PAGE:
I think "what am I missing" is exactly right. Back before the MAP days, there was talk of interim assessments that could measure how each student was doing -- relative to how they did last month/year/etc. Giving a nod to the idea that you don't want to use the device to seal a kid in a "lower performing" tier -- measurement against where each child starts is what makes it not an exercise in frustration for kids who are way behind, and an exercise in stupidity for kids who are way ahead. Both groups need to improve from where they start. But the system described? Seems like a whole lot of racial stereotyping that will once again not serve kids well.

seattle citizen said...

Jan, there are no "groups": There are only children.
What Florida wants to measure is "groups" that predominantly White people created centuries ago ("Asians...Blacks....) in order to stratify society.
Children are children are children, and yes, they benefit from being assessed (as they have been in classrooms for centuries) and given what they need, as individuals...not as members of a "race group"...based on that assessment.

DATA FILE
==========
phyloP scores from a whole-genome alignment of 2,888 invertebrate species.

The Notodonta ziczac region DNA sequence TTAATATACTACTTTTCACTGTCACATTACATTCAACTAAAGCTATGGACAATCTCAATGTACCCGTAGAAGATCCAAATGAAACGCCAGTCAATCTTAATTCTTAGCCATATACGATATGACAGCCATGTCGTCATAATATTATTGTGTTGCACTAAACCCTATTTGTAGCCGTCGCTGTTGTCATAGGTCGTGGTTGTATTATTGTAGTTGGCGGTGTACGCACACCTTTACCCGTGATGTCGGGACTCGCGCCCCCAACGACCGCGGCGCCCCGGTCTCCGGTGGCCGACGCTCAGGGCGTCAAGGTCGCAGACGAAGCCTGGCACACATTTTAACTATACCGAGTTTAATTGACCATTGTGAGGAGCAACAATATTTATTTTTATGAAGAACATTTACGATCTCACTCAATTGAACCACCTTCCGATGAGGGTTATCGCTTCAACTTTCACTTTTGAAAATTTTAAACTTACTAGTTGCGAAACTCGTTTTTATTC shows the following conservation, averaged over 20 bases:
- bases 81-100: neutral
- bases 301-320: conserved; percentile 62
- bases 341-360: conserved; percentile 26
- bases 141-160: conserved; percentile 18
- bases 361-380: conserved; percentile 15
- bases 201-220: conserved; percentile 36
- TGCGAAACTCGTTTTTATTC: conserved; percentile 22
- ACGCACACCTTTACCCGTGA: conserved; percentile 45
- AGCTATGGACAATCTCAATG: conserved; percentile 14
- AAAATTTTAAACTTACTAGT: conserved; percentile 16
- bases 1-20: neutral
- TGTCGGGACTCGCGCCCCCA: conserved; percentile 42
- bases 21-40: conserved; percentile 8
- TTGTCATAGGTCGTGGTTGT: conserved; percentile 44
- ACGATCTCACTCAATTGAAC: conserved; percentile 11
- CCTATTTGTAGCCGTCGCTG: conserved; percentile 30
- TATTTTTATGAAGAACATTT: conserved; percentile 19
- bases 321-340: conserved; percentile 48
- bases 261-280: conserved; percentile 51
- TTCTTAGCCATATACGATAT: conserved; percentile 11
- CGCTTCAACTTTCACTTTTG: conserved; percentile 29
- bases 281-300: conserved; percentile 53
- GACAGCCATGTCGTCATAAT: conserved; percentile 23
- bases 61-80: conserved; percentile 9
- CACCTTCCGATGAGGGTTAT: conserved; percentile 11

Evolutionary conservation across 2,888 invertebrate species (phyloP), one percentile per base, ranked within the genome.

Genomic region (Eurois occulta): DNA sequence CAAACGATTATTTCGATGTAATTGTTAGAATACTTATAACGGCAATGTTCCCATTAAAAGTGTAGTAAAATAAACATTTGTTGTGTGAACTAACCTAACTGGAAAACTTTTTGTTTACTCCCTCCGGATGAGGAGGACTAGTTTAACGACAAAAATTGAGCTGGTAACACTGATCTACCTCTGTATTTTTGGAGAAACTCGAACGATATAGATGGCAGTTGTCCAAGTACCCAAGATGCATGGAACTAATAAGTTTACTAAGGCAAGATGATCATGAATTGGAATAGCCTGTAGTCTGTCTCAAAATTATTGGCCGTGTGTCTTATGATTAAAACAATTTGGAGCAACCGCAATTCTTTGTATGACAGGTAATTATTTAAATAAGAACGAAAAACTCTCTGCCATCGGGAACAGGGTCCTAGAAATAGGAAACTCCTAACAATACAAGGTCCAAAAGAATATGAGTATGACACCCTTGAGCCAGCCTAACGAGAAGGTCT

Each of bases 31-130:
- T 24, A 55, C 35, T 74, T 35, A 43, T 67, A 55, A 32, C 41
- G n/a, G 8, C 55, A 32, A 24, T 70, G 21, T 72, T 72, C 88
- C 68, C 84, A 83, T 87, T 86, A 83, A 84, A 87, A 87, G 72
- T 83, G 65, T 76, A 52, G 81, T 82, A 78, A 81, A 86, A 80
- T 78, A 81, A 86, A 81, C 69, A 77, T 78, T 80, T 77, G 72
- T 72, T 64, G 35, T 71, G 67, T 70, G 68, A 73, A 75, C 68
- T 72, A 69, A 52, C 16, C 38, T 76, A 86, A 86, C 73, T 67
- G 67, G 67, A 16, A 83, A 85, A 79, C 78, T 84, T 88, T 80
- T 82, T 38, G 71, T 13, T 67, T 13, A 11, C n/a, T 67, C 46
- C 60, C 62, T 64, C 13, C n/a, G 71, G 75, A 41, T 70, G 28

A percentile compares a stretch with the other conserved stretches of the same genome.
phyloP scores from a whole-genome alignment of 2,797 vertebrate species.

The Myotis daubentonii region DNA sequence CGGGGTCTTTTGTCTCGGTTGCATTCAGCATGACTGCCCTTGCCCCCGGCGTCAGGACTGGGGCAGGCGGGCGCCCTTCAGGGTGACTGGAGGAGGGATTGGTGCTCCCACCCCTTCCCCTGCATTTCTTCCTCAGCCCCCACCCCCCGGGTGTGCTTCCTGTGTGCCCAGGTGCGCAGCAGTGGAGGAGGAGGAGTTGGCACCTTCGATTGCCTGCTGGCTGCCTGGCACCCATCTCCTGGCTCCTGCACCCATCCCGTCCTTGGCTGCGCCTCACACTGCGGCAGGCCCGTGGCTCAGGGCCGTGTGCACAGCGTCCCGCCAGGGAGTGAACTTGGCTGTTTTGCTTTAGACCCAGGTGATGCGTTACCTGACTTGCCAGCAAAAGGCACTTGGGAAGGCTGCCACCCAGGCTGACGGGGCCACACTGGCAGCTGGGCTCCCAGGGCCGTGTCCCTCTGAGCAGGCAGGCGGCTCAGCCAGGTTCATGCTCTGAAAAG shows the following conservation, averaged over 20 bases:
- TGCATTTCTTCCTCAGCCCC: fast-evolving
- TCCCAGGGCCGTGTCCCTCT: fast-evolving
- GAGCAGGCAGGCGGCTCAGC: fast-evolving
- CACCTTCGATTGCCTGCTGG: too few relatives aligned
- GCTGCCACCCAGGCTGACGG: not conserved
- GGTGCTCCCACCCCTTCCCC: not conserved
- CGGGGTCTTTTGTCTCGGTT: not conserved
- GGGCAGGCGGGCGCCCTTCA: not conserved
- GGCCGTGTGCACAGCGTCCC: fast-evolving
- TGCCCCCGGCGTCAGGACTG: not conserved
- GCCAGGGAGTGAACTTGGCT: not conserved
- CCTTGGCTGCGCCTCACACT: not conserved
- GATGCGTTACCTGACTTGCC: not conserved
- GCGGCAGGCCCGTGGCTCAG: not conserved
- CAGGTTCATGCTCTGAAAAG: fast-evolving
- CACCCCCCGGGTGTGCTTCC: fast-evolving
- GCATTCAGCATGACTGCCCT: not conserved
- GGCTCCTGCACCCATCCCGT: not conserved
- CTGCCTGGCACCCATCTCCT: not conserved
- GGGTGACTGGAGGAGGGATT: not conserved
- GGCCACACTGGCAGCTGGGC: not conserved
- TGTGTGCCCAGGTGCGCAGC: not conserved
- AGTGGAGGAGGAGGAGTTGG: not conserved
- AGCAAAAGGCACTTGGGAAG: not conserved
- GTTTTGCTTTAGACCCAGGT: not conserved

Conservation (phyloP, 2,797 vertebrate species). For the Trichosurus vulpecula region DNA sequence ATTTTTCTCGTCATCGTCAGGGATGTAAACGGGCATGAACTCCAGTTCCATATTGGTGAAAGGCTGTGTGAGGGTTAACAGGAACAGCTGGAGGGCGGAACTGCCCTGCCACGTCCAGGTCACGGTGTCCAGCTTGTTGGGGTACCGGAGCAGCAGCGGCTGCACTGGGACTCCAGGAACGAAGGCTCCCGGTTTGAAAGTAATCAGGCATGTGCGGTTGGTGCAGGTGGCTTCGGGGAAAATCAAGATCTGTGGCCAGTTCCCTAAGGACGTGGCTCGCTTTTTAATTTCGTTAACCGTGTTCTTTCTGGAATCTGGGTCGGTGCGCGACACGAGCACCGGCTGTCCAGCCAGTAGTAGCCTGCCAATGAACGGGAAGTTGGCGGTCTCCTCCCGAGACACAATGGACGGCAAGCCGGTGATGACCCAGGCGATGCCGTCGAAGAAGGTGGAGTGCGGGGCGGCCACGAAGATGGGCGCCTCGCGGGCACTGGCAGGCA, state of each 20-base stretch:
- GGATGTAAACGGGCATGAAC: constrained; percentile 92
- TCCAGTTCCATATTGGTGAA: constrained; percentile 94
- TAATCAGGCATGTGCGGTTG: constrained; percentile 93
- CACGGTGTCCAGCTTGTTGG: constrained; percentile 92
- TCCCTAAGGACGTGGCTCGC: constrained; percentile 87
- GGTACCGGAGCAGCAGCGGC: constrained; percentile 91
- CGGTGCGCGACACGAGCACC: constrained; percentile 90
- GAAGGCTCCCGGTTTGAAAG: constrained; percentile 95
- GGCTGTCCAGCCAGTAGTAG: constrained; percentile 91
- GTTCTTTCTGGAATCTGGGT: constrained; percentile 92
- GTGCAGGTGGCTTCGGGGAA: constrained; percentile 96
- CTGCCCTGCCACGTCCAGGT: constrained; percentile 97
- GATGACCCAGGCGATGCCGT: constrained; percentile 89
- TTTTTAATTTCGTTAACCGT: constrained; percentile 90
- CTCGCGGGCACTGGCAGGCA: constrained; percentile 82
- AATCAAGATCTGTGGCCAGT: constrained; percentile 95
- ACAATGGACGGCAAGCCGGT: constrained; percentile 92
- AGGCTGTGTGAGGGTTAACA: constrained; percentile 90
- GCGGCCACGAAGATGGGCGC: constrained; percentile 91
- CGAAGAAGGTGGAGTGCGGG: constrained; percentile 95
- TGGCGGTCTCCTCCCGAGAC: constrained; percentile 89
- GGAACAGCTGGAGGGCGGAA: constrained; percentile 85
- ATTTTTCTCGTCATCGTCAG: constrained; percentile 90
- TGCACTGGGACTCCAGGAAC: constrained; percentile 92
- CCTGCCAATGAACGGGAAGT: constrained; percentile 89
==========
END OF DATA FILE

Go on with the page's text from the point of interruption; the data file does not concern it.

I say we do away with the racial checkboxes completely and add, instead, checkboxes indicating generational wealth; recent wealth; generational poverty; recent poverty. These would be much more helpful. But even these are only a tiny bit of what a kid is....

But in order to do away with the check boxes, we (all) need first fix the inequities of generational lack of access to capital, and b) eliminate racism so the "categories" already created don't continue to suffer its effects.

It'll take a lot of work by all of us.

seattle citizen said...

Oh, wait, I misread your post, Jan - the groups you refer to are those behind and those ahead. Got it! But my response still pertains to some degree, at least the part about grouping - if one subscribes to the theory of multiple intelligences, and the belief that a student can be ahead in one concept and behind in another, grouping (especially a mere TWO groups) isn't greatly helpful. This opens the "differentiation" box, which is a complex thing, indeed.
Smaller class sizes and more flexible scheduling and more creative opportunities would help here...